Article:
Bed Scene's "Day in a Dream" music video is a fantasy tropical trip viewed through the lenses of the Beatles' girl with kaleidoscope eyes. Hallmarks of late '60s psychedelia are splattered throughout, primarily via the video's color palette, which fluctuates between vibrant bursts of primary colors and bright hues of art deco pinks and blues. Directed by Arminio Rivero of Crocodile Deathspin and Nick Aponte, the man behind the music of Bed Scene, the video takes viewers along for a day spent burying treasures in beach sand as mirror images multiply on screen, culminating in vintage VHS home videos of Aponte that emerge into the foreground and elucidate with each viewing, like motion picture Rorschach images.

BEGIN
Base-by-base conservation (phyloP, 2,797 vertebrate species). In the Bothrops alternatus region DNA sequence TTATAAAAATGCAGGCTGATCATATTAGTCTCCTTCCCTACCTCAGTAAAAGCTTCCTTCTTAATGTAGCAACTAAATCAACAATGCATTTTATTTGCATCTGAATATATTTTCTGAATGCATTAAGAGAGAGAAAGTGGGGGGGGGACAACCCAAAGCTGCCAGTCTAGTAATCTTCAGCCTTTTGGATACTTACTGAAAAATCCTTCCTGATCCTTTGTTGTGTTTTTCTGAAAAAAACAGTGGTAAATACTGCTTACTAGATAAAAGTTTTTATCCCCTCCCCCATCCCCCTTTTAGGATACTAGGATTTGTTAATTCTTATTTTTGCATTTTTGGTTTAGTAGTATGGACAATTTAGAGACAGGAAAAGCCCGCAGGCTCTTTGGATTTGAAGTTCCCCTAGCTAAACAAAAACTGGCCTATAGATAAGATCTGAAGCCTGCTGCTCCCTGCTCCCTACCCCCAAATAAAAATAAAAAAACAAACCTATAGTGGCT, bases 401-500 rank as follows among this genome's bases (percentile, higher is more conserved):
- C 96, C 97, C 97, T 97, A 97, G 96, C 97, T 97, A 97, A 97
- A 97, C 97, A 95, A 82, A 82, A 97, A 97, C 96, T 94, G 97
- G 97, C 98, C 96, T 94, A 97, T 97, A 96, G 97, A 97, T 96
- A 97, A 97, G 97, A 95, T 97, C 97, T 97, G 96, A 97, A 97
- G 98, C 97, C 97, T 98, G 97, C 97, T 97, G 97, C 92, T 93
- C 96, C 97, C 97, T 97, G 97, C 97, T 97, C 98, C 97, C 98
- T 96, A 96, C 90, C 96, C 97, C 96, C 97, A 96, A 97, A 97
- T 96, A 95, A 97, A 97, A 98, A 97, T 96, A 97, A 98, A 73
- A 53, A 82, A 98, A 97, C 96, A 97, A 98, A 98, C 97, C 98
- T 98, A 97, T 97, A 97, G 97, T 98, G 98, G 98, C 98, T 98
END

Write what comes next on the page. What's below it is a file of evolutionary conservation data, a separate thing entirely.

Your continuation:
Photo by Kovalski Jacques

The millennial R&B resurgence is in full effect with contributions from artists like Solange Knowles, Janelle Monáe, Kali Uchis, Khalid, Kehlani, SZA, and so many more; and there's no good reason to exclude South Florida from the conversation when an artist like Savannah Cristina is making albums as excellent as 2017's Mango Season. To call Cristina a "singer" would be too limiting a descriptor for her artistic range. She is also a gifted songwriter and slam poet who intersperses spoken word between songs during performances and on Instagram posts. From "Afro," a stripped-down ode to natural beauty ("He love my tummy like a cinnamon roll/He say he got a thing for stretch marks") to "Social Media," her take on the ways jealousy manifests in the digital age ("They gon' double tap it, baby/You know what it feels like in real life"), Savannah Cristina is a worthy addition to your next R&B bubble bath playlist.